There is also an element of fashion inherent in architecture, architects like to put their style stamp on their designs, occupants like their buildings to represent their image and the public like to see the old and unfashionable replaced with fresh and modern things in their cities as much as in their wardrobes. This means people would often prefer to see a new building rather than a restored one, especially if the building has no historical value or original aesthetic qualities and character.
I’m currently working on a renovation project, a 1960’s apartment building converted to a modern boutique hotel. The existing façade and character of the building are being significantly changed (which is probably for the best, as it truly is one of those aforementioned unattractive buildings) so the extent of adaptive reuse isn’t the maximum possible.
Adaptive reuse of 1960’s apartment building to a modern botique hotel (existing facade and gutted interior shown).
The major reason the client chose to go for this approach is purely the cost savings of keeping the existing concrete structure. As the original funtioning of an apartment building is similar to the proposed function of a hotel, with the changes involved it works out significantly cheaper than having it demolished then rebuilding.
The durability of the steel and concrete structure make this reuse possible, however the asbestos walls will require extra attention and sealing (but not removal). The building renewal is intended to rejuvenate the street corner it’s located on bringing new life, social value and increased safety to the area.
If there is no other choice than to design and build a new building, then principles of adaptability and longevity would ideally be implemented in the schematic design stage.
Flexibility- allowing easy changes in space planning and interior layout
Convertibility- allowing for changes in the use of the building, including expanding and shrinking of required quantity of space.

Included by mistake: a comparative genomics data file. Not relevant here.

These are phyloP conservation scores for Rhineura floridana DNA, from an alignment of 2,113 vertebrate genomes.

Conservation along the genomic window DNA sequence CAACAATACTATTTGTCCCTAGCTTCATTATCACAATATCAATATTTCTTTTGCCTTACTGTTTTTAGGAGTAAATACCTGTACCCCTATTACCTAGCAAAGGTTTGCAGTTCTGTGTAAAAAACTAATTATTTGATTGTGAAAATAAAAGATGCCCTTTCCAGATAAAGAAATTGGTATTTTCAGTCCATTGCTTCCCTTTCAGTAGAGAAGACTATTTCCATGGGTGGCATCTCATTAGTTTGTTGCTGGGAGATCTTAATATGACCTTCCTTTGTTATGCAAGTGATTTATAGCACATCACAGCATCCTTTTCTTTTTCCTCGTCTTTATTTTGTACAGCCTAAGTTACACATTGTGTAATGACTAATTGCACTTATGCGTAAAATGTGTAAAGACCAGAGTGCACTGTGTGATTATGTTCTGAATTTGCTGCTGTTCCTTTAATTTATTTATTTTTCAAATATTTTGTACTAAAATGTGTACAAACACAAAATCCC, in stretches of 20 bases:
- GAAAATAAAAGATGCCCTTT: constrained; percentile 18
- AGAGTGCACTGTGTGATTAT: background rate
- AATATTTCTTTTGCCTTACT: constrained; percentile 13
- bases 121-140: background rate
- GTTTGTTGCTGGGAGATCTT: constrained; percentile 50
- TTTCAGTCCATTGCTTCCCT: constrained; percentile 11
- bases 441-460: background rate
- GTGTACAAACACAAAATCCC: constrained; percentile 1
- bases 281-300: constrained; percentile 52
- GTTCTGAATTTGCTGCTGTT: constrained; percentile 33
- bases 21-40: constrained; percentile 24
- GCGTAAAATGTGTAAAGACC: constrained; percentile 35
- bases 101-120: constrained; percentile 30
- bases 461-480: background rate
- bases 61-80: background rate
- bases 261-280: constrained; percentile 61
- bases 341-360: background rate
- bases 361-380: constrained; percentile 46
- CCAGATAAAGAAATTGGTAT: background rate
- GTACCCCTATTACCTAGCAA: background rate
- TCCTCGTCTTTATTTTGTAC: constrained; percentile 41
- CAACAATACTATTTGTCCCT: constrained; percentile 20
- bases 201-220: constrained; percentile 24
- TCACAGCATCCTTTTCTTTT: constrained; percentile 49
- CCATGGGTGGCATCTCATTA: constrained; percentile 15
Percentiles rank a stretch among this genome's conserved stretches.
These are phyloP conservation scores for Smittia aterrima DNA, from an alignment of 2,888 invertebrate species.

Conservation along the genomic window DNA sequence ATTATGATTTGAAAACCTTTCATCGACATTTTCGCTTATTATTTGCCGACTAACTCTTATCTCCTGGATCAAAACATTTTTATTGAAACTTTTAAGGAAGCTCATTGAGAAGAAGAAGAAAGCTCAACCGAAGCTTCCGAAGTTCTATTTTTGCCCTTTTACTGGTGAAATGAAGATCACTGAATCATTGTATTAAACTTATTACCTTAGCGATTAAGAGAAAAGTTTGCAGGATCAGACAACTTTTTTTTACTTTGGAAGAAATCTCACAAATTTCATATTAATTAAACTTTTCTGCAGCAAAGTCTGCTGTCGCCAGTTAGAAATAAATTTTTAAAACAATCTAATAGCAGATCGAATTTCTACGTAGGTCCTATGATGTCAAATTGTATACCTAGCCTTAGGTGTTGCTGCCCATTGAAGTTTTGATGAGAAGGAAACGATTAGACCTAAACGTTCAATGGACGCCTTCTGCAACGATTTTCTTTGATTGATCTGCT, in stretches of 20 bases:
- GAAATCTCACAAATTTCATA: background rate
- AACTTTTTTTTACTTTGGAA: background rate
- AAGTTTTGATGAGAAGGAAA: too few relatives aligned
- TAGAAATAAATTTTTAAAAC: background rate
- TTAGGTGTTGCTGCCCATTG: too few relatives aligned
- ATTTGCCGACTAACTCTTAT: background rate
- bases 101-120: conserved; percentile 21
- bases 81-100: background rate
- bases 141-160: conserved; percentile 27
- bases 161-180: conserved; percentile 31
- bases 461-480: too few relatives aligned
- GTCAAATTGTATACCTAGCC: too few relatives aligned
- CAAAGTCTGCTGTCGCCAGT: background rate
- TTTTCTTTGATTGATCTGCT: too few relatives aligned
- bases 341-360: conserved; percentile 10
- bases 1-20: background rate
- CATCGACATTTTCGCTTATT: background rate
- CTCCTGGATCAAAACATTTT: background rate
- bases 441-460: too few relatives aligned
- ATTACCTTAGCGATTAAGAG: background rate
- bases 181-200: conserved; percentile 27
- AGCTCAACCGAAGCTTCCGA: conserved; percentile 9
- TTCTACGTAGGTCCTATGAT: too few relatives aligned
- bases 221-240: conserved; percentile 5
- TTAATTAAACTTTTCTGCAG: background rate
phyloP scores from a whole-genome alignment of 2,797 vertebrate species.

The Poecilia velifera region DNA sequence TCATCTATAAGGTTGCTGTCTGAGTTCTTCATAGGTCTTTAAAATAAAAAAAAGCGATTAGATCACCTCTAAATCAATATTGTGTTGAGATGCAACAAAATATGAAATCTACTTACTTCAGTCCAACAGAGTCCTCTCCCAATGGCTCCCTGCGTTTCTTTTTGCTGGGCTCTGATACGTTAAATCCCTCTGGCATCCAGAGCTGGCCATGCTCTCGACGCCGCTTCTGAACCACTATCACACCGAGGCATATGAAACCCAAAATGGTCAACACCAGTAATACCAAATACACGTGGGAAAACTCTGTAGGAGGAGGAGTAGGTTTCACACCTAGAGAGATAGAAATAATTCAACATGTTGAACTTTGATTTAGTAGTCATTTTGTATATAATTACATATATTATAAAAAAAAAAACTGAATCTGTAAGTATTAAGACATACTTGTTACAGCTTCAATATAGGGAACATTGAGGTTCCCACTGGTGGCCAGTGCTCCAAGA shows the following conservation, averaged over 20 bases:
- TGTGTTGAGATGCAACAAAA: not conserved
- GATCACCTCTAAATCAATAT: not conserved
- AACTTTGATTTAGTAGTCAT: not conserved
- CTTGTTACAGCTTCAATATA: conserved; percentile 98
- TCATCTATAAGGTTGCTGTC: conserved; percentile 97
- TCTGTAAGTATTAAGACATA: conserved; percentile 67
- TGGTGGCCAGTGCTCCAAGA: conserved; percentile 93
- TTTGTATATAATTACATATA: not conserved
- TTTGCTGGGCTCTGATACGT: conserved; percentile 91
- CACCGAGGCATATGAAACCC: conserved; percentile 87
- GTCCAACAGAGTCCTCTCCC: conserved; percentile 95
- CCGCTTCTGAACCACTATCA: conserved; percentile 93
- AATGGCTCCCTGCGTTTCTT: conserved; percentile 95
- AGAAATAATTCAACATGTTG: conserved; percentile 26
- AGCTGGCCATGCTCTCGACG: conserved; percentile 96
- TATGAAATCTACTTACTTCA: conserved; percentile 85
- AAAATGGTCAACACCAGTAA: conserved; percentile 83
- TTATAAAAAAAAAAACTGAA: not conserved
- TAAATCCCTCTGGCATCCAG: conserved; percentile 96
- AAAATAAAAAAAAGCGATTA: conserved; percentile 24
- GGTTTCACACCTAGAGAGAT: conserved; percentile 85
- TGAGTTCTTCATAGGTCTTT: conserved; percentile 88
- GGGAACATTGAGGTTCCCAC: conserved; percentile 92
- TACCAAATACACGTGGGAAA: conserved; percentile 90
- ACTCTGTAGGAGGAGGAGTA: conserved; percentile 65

Durability- materials and systems that are good quality and require less maintenance/ repair/replacement
Disassembly- allowing elements to be easily deconstructed so parts can be reused or recycled.
Sex appeal- design a good looking building that people will love and want to keep around.
University of Tasmania Australia implements the woolly sweater approach in their warehouse to university studio adaption.
The ‘woolly sweater’ approach to design requires adaptability of expectations from occupants. Encouraging occupants to dress appropriately to the seasons and external weather ie. Put a sweater on if your cold rather than turning up the thermostat. This is a low-tech, zero cost user response which can drastically reduce heating and cooling demands, just requiring a little bit of willingness to be adaptable and not expecting the building to do all the work for you.
The opposite to this type of adaptability would involve buildings which could continuously adapt their systems and environmental controls in accordance with changing environmental conditions. An intelligent self regulation of its own systems and adaptability to weather change. This chameleon-esque adaptability would keep energy efficiencies high and wastage low.
Like the human skin helps regulate internal body temperature by opening and closing its pores, I can imagine a building whose walls could become an adaptable regulator of internal and external environments, rather than just a barrier between the two.
Humans as a species are amazing adaptors, proven by our existence today thriving in every corner of the planet. However the things we create, our products and buildings, are most often not, they are built for a specific foreseeable purpose and life span and without long term considerations. This short sightedness has led to culture of consumption and waste, and on the scale of the built environment it is crucial for this to change.
The real challenge now is expanding our view beyond the current project span and even our own life spans, acknowledging that change is inevitable, and evolving from reactionary adaptors into anticipatory adaptors.
Inspiring resources for adaptive reuse include :
http://adaptivereuse.info/ “finding opportunity in our vacant built assets”.